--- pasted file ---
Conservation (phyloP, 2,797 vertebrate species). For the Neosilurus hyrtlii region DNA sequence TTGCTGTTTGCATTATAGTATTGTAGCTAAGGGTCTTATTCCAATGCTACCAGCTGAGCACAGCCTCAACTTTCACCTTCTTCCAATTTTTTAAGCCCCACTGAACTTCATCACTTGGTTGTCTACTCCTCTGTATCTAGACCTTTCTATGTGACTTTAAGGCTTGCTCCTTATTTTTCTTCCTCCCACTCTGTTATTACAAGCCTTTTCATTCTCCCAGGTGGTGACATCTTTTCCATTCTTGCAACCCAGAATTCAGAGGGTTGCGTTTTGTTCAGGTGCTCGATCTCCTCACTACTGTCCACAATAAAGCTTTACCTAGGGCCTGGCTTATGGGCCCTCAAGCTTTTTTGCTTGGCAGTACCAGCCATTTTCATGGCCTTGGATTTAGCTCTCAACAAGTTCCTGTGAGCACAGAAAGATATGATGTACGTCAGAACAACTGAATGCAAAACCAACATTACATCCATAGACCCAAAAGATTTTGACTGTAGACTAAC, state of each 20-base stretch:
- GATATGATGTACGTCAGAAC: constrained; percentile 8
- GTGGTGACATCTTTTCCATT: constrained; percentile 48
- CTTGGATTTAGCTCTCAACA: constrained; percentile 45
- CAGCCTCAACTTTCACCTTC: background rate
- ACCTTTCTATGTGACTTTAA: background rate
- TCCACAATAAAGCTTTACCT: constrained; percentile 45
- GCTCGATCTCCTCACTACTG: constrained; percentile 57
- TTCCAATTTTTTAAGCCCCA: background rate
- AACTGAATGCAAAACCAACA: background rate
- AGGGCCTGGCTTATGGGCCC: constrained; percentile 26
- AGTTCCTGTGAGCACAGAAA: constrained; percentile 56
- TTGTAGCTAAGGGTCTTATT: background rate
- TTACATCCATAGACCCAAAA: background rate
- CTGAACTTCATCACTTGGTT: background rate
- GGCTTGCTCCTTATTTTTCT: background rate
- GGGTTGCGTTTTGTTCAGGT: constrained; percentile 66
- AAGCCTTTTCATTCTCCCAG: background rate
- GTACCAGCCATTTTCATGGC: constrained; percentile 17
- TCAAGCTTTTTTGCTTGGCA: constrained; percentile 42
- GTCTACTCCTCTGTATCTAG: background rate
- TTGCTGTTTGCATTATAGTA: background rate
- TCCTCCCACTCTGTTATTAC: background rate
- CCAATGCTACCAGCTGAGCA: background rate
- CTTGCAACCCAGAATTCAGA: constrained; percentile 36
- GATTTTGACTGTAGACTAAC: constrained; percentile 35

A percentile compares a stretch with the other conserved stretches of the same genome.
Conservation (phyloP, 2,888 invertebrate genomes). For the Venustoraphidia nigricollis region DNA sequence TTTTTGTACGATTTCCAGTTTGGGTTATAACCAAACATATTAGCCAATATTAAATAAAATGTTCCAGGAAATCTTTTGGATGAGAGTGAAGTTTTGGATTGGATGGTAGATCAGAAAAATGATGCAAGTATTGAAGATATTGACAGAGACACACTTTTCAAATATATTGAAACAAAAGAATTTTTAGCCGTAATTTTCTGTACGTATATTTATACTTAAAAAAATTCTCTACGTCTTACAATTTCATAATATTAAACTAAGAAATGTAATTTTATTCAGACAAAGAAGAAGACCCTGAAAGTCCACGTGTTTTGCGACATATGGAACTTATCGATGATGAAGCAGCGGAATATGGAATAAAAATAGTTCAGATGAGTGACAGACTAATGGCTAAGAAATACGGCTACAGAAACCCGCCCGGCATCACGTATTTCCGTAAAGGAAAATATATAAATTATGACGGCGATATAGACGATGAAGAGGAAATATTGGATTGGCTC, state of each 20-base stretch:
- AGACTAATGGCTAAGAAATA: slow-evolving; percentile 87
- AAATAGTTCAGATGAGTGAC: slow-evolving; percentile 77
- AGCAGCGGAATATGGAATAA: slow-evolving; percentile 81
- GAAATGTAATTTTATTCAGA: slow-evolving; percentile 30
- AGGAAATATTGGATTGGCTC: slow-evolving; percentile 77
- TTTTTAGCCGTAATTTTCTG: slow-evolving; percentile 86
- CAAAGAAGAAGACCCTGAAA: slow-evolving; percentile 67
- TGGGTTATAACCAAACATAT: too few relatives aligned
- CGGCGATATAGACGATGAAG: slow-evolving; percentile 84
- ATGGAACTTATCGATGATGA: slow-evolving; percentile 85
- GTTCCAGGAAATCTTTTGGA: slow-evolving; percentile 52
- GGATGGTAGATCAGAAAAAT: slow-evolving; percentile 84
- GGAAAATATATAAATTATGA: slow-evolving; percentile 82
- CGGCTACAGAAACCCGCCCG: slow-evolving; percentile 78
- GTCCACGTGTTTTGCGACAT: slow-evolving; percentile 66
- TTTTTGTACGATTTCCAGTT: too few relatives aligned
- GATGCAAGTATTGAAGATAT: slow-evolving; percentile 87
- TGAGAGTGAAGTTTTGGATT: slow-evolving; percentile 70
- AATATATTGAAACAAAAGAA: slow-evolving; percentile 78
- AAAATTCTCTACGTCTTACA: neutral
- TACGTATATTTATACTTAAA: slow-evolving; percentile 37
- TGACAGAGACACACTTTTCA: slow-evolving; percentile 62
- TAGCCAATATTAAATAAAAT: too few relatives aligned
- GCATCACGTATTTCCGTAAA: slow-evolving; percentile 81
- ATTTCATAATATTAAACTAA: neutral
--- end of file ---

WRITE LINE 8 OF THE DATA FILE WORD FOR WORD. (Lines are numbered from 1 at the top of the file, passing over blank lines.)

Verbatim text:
- GCTCGATCTCCTCACTACTG: constrained; percentile 57